Like no other time in our history, the decisions on where to play, what to spend time on, what to cut out, is critical in the long-term development of every young athlete with dreams of playing at higher levels.
And make no mistake, these decisions matter greatly. Better opportunities lead to better results.
As the book Game On explains in detail, the trend in college scholarships right now is that a higher percentage of them are being awarded to richer families each year. They connect this trend back to the fact that those spending top dollar are gaining a significant advantage with their child’s athletic development.
And what is the most critical first step that people who will spend tens of thousands of dollars annually need for this investment to pay off?
A comprehensive athletic development plan.
In the midst of everyone trying to get the best opportunities for their child, what sometimes gets lost is the big picture of what kids should do and when they should do it.
The first step of pre-planning development is to look at how the 12 months of the year are set up, so that everything is geared towards the long-term goal.
Using the widely recognized periodization model for athletic development, let’s break down both the physical and sports skill key development areas that best suit athletes over the course of a year.
In-Season (3-6 months)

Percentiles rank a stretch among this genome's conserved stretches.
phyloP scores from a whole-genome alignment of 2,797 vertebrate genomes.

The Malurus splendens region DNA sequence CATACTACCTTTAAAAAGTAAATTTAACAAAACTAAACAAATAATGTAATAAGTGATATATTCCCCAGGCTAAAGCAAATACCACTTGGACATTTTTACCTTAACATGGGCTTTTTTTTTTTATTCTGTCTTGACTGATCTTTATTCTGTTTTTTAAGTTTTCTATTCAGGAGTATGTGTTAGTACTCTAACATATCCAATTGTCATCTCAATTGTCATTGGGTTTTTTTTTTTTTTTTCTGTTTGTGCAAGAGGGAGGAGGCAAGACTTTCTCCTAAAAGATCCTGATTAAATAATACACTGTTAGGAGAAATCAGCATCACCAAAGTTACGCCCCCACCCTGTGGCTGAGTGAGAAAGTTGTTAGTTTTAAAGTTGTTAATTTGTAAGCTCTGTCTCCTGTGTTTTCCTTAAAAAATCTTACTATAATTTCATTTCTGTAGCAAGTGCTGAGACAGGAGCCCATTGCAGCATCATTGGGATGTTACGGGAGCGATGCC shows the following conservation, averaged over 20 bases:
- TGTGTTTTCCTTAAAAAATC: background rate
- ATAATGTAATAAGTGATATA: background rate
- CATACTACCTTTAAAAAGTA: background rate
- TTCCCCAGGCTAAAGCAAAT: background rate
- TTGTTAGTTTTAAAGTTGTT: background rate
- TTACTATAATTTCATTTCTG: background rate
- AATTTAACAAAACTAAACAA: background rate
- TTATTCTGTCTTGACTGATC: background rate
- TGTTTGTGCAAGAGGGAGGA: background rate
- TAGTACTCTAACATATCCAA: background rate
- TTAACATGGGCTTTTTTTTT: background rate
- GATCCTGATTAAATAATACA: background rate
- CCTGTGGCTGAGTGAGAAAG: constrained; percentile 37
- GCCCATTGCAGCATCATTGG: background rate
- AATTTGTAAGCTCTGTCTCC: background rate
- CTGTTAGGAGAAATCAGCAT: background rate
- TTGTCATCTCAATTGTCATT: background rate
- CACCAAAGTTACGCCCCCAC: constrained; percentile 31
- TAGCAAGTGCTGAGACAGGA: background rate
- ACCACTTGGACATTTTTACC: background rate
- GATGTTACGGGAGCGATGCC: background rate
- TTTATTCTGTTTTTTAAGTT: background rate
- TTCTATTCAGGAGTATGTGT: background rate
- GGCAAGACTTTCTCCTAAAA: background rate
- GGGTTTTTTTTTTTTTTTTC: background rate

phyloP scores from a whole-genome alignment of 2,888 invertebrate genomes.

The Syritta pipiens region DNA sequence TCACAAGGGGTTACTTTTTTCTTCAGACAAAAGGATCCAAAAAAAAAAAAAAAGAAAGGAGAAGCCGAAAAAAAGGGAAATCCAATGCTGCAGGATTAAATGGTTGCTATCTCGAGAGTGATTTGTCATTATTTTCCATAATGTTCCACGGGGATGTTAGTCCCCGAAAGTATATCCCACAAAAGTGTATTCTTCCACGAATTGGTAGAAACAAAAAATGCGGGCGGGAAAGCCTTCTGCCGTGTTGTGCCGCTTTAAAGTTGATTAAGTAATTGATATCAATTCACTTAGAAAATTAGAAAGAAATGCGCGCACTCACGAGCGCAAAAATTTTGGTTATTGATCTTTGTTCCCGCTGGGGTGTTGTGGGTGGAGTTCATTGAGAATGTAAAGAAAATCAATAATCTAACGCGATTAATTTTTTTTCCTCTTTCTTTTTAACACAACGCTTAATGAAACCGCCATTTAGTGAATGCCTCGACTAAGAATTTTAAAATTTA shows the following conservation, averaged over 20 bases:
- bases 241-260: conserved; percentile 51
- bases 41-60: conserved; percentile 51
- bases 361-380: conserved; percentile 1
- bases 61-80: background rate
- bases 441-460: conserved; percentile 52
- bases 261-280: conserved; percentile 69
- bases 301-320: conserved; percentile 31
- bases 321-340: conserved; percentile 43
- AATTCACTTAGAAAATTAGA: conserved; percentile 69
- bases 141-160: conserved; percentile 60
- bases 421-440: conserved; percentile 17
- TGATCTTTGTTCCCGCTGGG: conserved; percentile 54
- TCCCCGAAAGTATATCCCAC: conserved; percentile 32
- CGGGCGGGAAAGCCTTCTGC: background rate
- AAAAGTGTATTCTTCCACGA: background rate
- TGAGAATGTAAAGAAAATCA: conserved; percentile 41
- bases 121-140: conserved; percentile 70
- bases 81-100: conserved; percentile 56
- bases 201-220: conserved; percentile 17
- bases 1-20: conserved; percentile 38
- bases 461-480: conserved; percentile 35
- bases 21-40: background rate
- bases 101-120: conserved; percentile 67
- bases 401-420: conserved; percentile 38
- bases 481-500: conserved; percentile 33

If you are mainly a one-sport athlete, this is closer to 3 months, and for a two-sport athete it would be 6.
Anyone considering themselves truly ‘in-season’ for more than 6 months out of the year is severly disadvantaged compared to their better organized peers. The days of the true three-sport athlete are mostly over if you wish to thrive at the highest levels.
(Note: This model is focused on ages 13 and up. At younger ages playing multiple sports is recognized as being a much more effective way of achieving long-term success.)
Sports-Skill Development - Winning is nice, but lots of great players come from teams that don’t necessarily win championships all the time.
Find a program that teaches skill, team concepts (if its a team sport), and challenges their players to get beyond where they are today.
Those who focus first on these areas and make winning a byproduct of them, instead of vice versa, have long-proven to be the best talent developers. Coaches like John Wooden, Vince Lombardi and Dean Smith did this, and their teams turned out just fine.
Physical Development - This is a time, as we’ve stated in previous articles, where explsoive power and injury prevention work are your top priorities. This is not the time to make significant gains, you’ll be too tired to do that, but you can keep your off-season development consistent over the long season with a little extra time devoted to key areas.
Early Off-Season (1 month)
Sports-Skill Development - This period depends on your motivation and physical state. If you are burned out from your season, a month off completely from your sport may do wonders for you. If not, this is a great time to simply get out and practice skills on your own or in pickup games with friends.
Nothing substantially challenging should come in this time if you are tired from a long season.
Physical Development - This can be structured or unstructured, but as an athlete you always want to stay active. It could be as simple as playing pickup games as stated above, or it can be more formal training that is less intense than what you’ll need to do later in the off-season.